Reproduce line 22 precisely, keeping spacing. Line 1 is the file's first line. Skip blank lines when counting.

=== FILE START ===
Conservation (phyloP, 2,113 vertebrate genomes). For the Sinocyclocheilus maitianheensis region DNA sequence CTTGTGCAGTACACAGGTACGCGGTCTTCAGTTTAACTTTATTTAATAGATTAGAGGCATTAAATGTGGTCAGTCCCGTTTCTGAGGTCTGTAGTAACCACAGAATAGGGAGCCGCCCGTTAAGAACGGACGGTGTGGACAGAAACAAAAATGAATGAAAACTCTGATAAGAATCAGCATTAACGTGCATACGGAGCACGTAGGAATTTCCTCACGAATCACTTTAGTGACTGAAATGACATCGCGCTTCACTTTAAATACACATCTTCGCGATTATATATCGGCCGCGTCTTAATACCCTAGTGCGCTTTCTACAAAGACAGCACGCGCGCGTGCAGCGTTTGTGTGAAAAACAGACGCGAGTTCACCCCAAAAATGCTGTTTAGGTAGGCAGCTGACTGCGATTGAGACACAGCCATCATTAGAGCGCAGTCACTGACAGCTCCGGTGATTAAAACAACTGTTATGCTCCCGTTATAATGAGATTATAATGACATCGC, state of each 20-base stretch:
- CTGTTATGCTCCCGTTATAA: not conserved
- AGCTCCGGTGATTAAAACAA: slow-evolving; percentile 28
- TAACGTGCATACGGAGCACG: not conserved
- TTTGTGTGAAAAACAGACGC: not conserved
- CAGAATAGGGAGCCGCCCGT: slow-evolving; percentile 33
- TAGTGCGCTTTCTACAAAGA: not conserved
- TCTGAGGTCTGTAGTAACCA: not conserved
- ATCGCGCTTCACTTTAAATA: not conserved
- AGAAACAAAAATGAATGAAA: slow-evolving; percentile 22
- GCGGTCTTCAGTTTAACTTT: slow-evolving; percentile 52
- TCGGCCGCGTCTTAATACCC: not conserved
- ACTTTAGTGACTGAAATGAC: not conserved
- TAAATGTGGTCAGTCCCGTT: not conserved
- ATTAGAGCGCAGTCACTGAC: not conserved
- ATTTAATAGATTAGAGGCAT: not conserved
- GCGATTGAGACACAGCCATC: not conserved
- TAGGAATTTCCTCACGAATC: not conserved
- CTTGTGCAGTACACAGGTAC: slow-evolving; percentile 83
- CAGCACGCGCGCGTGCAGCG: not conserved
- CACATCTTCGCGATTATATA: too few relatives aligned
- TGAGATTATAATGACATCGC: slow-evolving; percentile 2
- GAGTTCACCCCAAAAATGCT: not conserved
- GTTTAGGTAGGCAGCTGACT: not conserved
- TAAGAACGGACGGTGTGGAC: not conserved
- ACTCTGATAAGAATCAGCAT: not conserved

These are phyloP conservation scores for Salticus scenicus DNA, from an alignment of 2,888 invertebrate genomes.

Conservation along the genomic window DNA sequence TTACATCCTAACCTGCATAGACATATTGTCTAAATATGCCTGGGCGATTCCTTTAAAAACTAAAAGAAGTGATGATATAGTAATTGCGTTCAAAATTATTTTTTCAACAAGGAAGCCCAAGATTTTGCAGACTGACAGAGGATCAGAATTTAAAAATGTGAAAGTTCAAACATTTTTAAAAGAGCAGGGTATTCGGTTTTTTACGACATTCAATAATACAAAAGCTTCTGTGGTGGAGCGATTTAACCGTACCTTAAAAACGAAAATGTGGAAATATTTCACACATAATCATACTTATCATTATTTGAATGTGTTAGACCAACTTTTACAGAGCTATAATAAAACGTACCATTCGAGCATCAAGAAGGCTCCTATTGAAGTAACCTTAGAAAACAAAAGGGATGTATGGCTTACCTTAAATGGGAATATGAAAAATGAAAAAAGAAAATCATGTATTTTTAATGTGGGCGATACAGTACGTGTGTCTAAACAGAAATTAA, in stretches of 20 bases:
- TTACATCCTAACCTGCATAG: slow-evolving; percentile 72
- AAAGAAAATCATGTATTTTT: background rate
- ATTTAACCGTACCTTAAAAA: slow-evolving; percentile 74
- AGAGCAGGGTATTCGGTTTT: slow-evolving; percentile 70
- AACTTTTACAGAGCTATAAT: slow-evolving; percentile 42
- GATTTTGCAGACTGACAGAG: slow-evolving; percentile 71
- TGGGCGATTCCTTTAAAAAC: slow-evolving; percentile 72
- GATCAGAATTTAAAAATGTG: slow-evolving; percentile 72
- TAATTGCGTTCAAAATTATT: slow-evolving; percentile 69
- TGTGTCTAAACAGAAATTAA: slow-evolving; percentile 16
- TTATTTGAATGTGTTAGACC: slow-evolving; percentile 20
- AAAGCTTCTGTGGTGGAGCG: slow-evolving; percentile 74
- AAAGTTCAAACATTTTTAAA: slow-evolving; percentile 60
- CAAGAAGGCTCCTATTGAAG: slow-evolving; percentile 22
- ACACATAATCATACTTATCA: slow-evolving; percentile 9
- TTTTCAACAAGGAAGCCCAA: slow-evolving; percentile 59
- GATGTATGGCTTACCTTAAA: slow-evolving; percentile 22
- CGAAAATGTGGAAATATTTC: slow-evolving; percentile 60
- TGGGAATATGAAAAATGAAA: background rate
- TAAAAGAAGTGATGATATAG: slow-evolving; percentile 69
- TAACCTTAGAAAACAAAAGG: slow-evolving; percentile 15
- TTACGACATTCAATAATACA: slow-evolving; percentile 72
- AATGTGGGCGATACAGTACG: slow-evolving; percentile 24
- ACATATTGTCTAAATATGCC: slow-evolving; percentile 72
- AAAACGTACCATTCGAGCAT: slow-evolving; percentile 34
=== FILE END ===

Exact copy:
- TGAGATTATAATGACATCGC: slow-evolving; percentile 2